A project by Deep-C, Promare and Maiden Media
The untold story of a German attempt to send 10 submarines to Argentina in 1945
In the final death throes of the Third Reich in May 1945, with the collapse of Germany imminent, certain individuals were keeping their heads and were busy making escape plans both for themselves and for their masters.
From recently discovered sources, it would appear that at least 10 submarines were ordered to flee the Allied encirclement of the Fatherland with instructions to make for Argentina. Although similar accounts have been told since the war, new information, which stems from sources in Argentina and Norway, sheds new light on the story and indicates that some submarines did indeed make it to South America.
It is our goal to locate one or more of these submarines to prove that the story is correct and to document this through a TV documentary and in the media in general.
It is a historical fact that two German submarines officially surrendered in early July and late August respectively at Mar Del Plata, the main naval base of Argentina. Also several Argentine and Brazilian newspaper articles mention submarine sightings in mid- July 1945. Many credible witnesses saw at least two unidentified submarines off the Argentine coast. In addition, the Argentinean Navy has now opened up their archives for the first time to show that the Navy sighted and attempted to sink an unidentified submarine in the San Matias Bay in the same month.
In 1998, the Argentine branch of ProMare was approached by a prestigious national newspaper, Ambito Financiero, requesting help in locating an alleged German WW I I submarine in Patagonia. In the 1970s this newspaper received a letter from an individual who reported that he had come to Argentina in a submarine after the war. This U-Boat commander wrote that, on Hitler's specific orders, ten submarines, each with fifty officers and crew, were to sail to Argentina to help found the Fourth Reich. The editor regarded this as just another tall story and the letter was filed away and was forgotten.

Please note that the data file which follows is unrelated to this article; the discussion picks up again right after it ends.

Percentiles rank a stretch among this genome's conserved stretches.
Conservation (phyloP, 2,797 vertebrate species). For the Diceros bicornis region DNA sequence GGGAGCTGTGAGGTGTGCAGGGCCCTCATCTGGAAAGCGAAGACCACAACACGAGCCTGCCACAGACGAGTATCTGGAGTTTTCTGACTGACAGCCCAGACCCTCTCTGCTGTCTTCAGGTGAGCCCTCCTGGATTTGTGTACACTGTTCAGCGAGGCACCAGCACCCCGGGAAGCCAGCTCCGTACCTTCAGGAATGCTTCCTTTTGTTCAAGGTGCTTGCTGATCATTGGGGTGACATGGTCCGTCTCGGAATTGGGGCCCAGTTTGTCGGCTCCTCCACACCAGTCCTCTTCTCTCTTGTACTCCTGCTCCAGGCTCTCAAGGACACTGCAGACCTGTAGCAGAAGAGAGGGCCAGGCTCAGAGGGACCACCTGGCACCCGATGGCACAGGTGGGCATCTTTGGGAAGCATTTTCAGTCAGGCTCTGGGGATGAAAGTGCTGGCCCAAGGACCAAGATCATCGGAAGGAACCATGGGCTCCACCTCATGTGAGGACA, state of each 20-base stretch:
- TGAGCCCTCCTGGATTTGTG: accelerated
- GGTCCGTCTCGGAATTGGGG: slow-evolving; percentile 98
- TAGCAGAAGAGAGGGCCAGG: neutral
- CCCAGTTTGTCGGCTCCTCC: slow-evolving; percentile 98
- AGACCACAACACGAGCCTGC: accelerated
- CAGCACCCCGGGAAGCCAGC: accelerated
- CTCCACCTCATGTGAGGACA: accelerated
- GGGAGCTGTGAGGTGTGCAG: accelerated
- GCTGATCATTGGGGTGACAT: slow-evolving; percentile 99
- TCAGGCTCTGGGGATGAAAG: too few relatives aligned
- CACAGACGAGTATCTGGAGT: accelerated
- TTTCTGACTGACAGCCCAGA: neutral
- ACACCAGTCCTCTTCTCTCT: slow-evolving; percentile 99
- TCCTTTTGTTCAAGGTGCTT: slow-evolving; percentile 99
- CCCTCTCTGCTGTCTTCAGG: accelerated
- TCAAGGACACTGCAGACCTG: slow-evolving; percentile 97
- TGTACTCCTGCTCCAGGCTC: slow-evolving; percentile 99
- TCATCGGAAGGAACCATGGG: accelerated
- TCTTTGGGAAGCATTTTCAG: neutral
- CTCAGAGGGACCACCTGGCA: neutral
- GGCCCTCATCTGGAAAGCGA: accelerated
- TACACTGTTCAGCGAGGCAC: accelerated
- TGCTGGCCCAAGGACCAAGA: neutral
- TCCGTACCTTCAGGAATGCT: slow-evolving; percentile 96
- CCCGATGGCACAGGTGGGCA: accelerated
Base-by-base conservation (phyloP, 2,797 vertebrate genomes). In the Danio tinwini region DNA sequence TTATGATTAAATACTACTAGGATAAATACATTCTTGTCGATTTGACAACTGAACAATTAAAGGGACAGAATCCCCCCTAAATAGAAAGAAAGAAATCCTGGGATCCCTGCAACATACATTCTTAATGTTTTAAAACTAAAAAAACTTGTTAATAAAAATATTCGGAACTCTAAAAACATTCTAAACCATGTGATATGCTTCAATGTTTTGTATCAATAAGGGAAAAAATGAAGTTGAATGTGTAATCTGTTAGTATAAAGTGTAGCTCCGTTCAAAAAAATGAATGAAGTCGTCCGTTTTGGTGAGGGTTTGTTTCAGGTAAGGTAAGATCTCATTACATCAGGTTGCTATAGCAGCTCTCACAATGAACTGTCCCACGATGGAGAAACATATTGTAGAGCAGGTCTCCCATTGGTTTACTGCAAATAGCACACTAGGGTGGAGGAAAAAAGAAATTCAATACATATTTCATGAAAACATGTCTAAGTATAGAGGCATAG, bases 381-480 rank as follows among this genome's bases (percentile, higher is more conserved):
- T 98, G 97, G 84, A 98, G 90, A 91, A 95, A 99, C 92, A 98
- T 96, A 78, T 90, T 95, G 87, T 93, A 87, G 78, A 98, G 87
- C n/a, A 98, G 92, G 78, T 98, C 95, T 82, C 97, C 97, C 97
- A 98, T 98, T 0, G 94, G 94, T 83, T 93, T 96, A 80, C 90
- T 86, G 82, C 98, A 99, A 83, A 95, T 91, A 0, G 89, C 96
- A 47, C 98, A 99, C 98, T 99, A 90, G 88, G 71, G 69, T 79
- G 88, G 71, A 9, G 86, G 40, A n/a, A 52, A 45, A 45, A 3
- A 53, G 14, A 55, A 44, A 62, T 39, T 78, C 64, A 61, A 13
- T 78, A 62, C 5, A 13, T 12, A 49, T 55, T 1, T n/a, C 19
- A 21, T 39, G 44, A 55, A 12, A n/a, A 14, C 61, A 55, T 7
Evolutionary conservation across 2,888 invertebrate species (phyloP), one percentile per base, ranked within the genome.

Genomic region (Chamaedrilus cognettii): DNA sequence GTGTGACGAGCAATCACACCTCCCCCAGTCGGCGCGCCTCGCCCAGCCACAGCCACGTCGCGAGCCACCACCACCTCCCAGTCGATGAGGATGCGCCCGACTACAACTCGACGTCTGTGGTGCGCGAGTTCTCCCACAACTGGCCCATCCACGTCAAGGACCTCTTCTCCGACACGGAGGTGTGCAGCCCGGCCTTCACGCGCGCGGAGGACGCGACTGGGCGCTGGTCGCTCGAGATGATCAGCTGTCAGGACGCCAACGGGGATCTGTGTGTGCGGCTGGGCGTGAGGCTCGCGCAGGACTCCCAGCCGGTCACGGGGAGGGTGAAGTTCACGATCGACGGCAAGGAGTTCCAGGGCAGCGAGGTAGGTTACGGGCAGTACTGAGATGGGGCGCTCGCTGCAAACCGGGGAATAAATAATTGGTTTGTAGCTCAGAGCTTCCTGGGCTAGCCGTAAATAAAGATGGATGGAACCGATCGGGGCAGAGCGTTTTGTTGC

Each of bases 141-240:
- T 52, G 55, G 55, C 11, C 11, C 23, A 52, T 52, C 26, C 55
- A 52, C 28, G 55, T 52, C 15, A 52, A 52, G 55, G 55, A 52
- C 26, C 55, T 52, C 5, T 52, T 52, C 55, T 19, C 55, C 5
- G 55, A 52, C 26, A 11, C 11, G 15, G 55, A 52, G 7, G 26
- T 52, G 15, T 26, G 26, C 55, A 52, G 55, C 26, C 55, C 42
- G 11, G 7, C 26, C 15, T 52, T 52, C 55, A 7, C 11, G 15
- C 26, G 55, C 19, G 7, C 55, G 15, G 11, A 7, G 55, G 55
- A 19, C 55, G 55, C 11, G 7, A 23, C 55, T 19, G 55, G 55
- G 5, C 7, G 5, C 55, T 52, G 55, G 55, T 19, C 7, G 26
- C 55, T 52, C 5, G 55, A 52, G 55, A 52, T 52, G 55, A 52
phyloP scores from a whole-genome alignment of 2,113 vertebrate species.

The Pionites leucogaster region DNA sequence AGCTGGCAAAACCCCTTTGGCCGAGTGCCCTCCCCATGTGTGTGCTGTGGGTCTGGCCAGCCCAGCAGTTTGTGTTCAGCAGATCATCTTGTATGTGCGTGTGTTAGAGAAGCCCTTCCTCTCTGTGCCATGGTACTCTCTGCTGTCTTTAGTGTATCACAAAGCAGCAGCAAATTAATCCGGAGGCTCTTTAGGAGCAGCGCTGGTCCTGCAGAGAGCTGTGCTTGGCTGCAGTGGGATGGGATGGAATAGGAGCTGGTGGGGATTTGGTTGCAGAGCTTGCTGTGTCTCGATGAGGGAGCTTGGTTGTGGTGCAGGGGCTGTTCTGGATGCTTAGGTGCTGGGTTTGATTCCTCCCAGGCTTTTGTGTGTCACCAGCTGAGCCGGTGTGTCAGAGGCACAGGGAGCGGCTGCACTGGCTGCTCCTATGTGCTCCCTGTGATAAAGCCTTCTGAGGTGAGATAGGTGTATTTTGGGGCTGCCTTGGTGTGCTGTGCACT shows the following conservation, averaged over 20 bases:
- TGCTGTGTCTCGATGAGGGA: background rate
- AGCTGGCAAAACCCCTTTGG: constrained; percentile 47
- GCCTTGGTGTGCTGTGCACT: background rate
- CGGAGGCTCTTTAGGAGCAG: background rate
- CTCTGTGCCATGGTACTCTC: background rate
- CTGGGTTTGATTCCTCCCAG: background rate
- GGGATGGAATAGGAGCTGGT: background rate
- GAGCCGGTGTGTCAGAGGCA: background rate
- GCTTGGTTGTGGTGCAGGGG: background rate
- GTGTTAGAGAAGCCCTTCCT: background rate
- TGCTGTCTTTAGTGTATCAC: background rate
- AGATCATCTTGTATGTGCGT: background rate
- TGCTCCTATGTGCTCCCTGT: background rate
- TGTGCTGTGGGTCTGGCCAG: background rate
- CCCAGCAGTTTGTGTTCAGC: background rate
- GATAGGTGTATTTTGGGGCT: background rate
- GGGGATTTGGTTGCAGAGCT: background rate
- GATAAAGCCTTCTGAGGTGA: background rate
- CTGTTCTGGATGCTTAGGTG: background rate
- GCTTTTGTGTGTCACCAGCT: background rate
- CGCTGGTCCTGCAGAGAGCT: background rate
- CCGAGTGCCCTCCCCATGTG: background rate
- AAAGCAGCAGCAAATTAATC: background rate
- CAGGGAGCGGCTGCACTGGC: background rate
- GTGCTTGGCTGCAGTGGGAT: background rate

However in 1997 the same newspaper received another letter from another person recounting a similar tale. This writer gave his full German name as well as his commander's identity number. According to both commanding officers the submarines, which were all of the long-range XXI type, were sunk in shallow water in the San Matias Gulf.. Based on an aerial photograph of two objects resembling submarines in shallow water in the area, a Norwegian-Argentine team performed a ten day side-scan sonar search and magnetometer survey in the Gulf but no submarines were located. The objects in the photos turned out to be black sandstone.
Recently, new information regarding the submarines in Argentina emerged in Norway. Deep-C obtained almost identical information from a Norwegian citizen who claims to be in possession of German documents found in Norwegian archives in the 1950s. This person allegedly worked in an archive department of the Nazi Navy, a large part of which was stationed in southern Norway during the War. During his time there he came across classified information which he considered could one day be useful to him, namely the exact positions of certain submarines. These documents also include the position of a lost German submarine in Patagonia and outlines a story that is almost identical to the Argentine version. There are however some interesting differences. According to this Norwegian version, eleven submarines were sent from Norway, Denmark, and Germany and were supposed to rendezvous in the Atlantic. Due to intense Allied anti-submarine activity, all but three were lost on the way to the rendezvous point. It is a well-known fact that an Argentine coastal pilot was rescued from a sunken submarine off Denmark at this time, thus adding credence to the whole story. These three submarines managed to get to Brazil, but were attacked there and one sank. Another sank later off the River Plate estuary but the crew managed to sail to the San Matias Gulf in the only remaining submarine where, due to a failed engine, she was scuttled and the crew came ashore on rubber dinghies. Compared to the other story where as many as seven of the submarines arrived and discharged their crew and cargo before scuttling themselves, this sole submarine apparently sank with all its contents still on board. Rumour has it that some ten tons of gold, that was loaded on to her in Hamburg, still remains in its cargo hold.